Congress has passed a new version of the Dream Act, but the bill faces an uphill battle in the Senate. In a 237-187 vote, the U.S. House of Representatives last week passed the Dream and Promise Act, legislation that, if enacted, would allow more than 2.5 million immigrant youth, people with TPS, and other immigrants to get on a road to U.S. citizenship.
“The passage of Dream and Promise Act is a testament to the work, commitment, and growing power of immigrant communities and the movement for immigrant justice,” said National Immigration Law Center’s (NILC) executive director, Marielena Hincapié, noting the historic nature of this vote. “This victory, eight years in the making, is more urgent now than ever before.”
The bill includes a roadmap to U.S. citizenship for 2.5 million immigrant youth and people with temporary protected status or deferred enforced departure, an increase in age caps, stronger judicial protections, and more.
“However, this compromise bill is not perfect,” Hincapié said. “At a time when the country has undergone an evolution with respect to criminal justice reform, this bill includes troubling language that unfairly criminalizes communities of color. Any future legislation must work to ensure that the language is updated to reflect the country’s changing values.”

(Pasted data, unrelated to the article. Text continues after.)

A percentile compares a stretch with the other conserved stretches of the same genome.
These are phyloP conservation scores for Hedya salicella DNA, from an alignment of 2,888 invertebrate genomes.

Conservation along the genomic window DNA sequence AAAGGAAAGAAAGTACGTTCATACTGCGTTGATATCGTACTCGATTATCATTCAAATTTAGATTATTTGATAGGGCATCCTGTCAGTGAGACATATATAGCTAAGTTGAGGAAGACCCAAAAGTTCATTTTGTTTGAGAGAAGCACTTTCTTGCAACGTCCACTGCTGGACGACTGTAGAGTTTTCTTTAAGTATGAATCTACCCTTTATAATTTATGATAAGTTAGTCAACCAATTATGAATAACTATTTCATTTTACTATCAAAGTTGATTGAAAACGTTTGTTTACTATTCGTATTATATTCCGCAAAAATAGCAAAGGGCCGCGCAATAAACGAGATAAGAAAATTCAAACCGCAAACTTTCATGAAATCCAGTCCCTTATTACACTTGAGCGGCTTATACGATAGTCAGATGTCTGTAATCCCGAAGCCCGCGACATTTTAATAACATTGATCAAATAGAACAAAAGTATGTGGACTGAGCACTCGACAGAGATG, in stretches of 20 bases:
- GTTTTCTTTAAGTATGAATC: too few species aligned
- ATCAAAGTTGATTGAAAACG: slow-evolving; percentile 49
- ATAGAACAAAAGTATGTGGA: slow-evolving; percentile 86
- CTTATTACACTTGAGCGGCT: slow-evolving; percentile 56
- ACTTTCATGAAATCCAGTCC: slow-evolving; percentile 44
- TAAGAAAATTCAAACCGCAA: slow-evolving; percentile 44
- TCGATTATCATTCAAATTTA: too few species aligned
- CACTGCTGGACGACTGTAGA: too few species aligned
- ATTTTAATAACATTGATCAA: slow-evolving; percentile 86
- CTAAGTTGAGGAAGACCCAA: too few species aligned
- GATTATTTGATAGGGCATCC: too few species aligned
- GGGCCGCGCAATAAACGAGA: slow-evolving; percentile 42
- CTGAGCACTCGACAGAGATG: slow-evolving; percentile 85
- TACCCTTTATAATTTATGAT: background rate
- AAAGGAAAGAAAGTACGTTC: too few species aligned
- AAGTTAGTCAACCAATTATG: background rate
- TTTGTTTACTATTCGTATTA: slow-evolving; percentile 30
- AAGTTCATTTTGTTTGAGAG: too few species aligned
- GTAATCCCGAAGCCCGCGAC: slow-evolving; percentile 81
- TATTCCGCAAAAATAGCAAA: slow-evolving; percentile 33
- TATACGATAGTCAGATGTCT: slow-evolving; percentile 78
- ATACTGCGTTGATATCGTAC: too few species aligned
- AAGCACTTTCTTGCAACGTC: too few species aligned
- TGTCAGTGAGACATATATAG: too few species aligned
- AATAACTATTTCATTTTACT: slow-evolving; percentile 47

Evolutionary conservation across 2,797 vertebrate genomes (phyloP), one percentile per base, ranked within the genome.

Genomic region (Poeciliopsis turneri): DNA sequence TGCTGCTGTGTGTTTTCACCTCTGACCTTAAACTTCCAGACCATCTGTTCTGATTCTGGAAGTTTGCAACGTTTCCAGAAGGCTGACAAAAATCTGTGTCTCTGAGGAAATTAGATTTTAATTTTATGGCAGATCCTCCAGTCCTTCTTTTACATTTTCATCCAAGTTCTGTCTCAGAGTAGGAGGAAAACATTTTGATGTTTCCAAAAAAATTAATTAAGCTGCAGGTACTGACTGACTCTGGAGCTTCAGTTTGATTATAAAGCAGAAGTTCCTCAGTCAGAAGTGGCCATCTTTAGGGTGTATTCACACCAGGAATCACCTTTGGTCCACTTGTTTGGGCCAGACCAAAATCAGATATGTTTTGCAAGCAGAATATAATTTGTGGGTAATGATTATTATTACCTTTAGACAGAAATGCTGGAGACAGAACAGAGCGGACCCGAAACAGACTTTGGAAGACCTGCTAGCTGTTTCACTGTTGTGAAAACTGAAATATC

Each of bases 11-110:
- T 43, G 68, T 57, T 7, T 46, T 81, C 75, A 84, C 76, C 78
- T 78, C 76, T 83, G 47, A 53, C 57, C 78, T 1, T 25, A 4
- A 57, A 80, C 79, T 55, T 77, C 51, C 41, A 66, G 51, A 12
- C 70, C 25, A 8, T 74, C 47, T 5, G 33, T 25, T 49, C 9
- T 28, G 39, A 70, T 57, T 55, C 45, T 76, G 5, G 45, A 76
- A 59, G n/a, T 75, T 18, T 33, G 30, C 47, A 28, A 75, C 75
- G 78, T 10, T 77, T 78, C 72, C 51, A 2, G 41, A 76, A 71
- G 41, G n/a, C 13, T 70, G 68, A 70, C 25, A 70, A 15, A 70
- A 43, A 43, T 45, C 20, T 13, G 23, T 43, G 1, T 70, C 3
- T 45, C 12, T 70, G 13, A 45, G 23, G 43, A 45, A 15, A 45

However, even though passed by the House, the Senate is unlikely even to consider the bill.
“While the House has answered them with passage of this important bill, the Senate has shown no interest in representing the millions of immigrants in their states,” Hincapié continued. “Senate Leader Mitch McConnell should stand up for the 157,336 immigrants in Kentucky who contribute to his state every day by ensuring that the Senate prioritizes its own bill that addresses immigrants.”
Hincapié pointed out that NILC has been advocating for the Dream Act since it was first introduced in 2001, and promised to carry on the fight.
“We won’t stop until immigrants and their families are able to remain with their loved ones, live freely, and have the tools they need to thrive and fulfill their full human potential,” she said.